I have an ML job running and for the case below, it registered anomalies but then stopped reading it and thus did not send me an alarm (via watcher which uses averages over a certain time) despite satisfying all the conditions set. The Screenshot is attached. It seems like for the circled area, the Job did not not register zero detections (as it it stopped), and the averages in the return function below were not calculated. Can you let me know why this may happen?
My watcher filters the alarm calls using:
return (t.total_anomaly_score.value > ctx.metadata.min_anomaly_score && t.average_deviation.value < 0 && t.doc_count > 2 && t.average_actual_value.value == 0 && !t.key.contains('PD') && !t.key.contains('newos') && !t.key.contains('S') && !t.key.contains('uninstalled'))
There really isn't enough information here to diagnose your situation. What is your detector configuration?
It looks as if the ML job is no longer getting data. Is there a problem with your ingest pipeline? Did the data just cease to exist?
By the way, if you're using a metric based detector function (i.e.
min, etc as opposed to a
count based function) and there is no input data, the detector function treats the lack of data as a
null and doesn't evaluate anomalies during those periods of no data.
Do any of the recent Annotations (9 through 12) mention anything interesting?
Hi, thanks for your reply.
The detector configuration is count. This only happens rarely, but I am trying to understand the reason behind it to make our ML job more reliable. Otherwise there is no problem with the data, because detection for all other devices is fine.
one of the annotations is " Datafeed has missed 686 documents due to ingest latency, latest bucket with missing data". The others are just snapchat storage ones
Ok, well certainly if you see the "missed documents due to ingest latency" message routinely you should either remedy your ingest pipeline latencies or increase the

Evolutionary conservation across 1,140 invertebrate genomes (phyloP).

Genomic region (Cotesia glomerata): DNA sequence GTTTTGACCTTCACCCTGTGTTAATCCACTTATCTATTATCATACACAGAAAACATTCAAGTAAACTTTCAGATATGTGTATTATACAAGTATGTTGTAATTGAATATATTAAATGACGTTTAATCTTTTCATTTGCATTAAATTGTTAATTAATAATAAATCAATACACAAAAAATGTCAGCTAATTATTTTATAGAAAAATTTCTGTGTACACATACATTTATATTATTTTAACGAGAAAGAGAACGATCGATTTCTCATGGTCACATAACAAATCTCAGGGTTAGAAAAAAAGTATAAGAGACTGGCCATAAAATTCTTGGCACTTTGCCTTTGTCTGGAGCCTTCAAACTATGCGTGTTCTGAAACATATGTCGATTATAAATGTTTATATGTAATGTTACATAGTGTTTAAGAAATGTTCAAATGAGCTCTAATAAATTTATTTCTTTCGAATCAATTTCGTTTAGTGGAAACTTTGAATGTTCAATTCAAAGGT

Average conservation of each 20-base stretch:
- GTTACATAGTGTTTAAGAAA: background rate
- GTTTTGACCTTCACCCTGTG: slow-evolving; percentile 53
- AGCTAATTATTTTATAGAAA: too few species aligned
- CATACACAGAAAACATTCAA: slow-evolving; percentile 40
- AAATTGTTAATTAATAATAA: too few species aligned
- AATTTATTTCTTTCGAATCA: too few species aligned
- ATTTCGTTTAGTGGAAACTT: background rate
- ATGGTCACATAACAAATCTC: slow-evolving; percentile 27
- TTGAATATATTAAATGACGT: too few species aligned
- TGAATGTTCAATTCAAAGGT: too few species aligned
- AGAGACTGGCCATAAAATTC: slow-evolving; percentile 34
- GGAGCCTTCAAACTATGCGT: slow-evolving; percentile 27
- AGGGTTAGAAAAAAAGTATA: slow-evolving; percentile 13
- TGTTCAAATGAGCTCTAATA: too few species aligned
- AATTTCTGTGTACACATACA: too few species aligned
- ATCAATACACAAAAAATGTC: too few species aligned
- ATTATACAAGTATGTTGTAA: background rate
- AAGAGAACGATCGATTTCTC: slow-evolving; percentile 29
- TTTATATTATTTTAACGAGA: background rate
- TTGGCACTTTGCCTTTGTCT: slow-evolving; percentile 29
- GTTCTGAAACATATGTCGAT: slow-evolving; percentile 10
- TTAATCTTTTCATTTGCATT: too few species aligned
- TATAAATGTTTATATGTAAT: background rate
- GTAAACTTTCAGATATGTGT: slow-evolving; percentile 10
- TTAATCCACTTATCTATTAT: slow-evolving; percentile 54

query_delay on the ML job's datafeed to lag behind real-time a little more to accommodate those latencies.
Regardless, if you have ML raising anomalies, but your Watch isn't alerting - then usually this is a sign that your watch isn't looking back in time far enough. In general, keep the interval over which you have your watch looking for recently created anomalies to be no shorter than the equivalent of twice the
bucket_span . If you make the interval too short, your watch may inadvertently miss newly created anomalies. This is because the timestamp of an anomaly written to the index is equal to the beginning time of the bucket. So, the ML job currently processing the bucket of data between 11:55 and 12:00, will be indexed any anomalies found in the timeframe with a timestamp of 11:55 (obviously this is a 5-minute
bucket_span job). The clock time at which this anomaly record is indexed will be even later due to the
query_delay parameter of the datafeed and any other time associated with processing that data. As such, a watch triggered at 12:00 (clock time) which looks back for anomalies with timestamps as early as 11:55 will not see anything because the anomaly record hasn’t even been indexed yet (and won’t be for another amount of seconds equal to
query_delay). This is why keeping the interval to a width equivalent to twice the
bucket_span will ensure that anomalies won’t be missed by your watch.
Thanks a lot for a thorough explanation. It is really helpful. I will increase the query_delay to see it helps.